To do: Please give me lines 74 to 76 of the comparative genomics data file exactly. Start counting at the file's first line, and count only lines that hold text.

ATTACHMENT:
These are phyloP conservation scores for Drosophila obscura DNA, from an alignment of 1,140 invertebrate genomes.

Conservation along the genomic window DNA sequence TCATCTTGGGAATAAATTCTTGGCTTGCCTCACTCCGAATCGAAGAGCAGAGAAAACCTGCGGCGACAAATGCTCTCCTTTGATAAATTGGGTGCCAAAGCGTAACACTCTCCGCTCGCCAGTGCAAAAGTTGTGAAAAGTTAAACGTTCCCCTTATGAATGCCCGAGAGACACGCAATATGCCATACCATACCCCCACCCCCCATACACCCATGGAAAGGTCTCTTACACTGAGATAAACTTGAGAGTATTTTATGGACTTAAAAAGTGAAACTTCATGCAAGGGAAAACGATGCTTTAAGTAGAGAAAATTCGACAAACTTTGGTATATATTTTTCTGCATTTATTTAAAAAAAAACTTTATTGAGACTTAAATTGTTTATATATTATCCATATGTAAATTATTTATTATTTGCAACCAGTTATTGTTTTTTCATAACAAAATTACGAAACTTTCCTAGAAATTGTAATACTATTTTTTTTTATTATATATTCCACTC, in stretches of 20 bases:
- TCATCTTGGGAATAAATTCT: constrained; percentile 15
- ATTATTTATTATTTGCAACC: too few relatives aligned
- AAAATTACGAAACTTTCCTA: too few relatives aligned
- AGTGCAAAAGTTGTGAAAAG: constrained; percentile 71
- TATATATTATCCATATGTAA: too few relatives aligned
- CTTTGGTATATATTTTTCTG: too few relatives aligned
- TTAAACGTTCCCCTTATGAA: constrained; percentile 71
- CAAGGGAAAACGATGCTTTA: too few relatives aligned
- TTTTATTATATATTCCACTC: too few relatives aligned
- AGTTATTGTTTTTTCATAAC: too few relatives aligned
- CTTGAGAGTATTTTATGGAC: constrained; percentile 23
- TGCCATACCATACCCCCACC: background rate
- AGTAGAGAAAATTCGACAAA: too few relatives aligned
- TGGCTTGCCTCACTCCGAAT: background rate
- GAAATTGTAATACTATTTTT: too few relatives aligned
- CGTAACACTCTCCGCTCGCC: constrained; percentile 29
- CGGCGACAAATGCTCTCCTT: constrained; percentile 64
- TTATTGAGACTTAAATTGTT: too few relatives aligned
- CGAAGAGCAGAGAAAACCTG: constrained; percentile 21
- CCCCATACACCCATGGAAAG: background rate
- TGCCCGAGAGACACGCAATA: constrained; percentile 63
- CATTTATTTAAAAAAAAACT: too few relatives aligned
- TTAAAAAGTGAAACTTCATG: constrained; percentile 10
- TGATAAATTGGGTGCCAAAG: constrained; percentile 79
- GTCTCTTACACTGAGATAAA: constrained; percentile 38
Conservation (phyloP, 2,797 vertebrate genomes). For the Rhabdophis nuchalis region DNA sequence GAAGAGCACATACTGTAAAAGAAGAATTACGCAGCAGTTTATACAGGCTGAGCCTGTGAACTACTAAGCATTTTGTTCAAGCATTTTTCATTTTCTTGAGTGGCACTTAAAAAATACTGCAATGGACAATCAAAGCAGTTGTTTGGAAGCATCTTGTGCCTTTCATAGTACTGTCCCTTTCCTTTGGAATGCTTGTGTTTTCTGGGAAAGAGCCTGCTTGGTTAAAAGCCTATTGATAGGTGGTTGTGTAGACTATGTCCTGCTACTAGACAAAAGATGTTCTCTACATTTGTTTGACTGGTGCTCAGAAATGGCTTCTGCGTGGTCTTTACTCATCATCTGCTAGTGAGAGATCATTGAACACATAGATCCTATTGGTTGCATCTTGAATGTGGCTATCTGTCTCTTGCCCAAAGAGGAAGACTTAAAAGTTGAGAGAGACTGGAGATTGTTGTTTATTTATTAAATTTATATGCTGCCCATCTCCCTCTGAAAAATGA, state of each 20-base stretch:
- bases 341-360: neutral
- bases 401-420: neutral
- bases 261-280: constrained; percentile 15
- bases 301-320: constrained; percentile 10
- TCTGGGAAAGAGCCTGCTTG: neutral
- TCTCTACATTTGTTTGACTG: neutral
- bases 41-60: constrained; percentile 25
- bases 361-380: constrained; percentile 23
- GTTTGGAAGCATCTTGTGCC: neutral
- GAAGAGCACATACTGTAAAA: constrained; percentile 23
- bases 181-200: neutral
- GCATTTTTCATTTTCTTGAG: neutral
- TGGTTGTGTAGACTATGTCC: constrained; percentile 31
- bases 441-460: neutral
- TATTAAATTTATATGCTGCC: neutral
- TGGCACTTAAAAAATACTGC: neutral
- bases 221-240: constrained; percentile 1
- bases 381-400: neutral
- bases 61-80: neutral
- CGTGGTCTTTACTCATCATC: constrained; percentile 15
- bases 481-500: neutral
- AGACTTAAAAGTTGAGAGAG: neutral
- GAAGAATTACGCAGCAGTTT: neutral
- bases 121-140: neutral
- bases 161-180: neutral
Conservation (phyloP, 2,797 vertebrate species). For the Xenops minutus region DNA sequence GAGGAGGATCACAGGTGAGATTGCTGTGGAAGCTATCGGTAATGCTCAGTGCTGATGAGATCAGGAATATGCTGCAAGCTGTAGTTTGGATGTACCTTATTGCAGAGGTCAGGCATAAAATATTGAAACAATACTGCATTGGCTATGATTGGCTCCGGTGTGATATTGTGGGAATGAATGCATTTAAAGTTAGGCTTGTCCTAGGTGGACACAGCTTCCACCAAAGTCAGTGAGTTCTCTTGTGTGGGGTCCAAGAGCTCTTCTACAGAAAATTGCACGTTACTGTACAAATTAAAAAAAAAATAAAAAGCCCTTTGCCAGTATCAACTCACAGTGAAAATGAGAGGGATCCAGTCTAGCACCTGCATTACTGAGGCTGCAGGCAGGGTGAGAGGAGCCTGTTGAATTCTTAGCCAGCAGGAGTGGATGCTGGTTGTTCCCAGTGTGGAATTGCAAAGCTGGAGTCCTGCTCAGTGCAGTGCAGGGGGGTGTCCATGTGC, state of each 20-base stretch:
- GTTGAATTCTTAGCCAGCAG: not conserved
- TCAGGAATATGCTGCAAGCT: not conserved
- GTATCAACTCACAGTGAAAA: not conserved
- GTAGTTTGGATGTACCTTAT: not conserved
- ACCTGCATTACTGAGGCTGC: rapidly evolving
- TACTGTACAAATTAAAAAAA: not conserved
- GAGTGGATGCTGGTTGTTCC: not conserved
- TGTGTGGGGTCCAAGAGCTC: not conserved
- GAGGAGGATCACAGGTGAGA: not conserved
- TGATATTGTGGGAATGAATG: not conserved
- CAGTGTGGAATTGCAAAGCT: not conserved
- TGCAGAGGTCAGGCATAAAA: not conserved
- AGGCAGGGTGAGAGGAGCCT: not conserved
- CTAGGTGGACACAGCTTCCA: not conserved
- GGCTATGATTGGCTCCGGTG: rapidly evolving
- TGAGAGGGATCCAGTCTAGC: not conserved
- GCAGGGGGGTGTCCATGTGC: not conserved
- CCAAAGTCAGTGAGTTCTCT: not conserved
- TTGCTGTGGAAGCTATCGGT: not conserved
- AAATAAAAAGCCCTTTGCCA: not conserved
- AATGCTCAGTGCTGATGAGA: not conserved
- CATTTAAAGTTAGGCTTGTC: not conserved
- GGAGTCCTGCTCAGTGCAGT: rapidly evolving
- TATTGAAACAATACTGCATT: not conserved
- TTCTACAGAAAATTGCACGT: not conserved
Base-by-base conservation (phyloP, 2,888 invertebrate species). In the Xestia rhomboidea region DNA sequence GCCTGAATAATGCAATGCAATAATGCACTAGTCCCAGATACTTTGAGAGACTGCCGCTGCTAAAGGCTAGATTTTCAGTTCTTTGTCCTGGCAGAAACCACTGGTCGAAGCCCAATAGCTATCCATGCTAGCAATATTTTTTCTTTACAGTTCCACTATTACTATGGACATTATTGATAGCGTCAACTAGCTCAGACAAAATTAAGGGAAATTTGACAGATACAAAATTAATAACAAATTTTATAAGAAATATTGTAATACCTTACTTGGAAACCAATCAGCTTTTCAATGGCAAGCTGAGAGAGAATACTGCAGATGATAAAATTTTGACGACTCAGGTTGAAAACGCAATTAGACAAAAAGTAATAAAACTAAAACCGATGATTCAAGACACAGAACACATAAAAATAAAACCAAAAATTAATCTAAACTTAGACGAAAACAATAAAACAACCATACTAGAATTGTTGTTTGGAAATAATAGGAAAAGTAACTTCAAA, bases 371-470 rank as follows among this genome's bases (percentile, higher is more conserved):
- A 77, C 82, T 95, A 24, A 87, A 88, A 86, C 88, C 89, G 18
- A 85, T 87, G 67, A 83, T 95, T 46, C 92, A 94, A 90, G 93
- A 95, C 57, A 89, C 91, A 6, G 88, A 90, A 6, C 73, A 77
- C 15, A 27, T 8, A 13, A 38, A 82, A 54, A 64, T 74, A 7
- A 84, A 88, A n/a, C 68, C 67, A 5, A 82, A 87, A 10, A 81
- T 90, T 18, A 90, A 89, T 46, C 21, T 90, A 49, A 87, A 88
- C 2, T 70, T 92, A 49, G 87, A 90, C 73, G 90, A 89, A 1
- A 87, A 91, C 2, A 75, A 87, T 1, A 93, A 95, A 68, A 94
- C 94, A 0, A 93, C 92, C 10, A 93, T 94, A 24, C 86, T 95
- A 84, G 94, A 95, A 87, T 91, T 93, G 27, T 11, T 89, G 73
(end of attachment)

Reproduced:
- AAATAAAAAGCCCTTTGCCA: not conserved
- AATGCTCAGTGCTGATGAGA: not conserved
- CATTTAAAGTTAGGCTTGTC: not conserved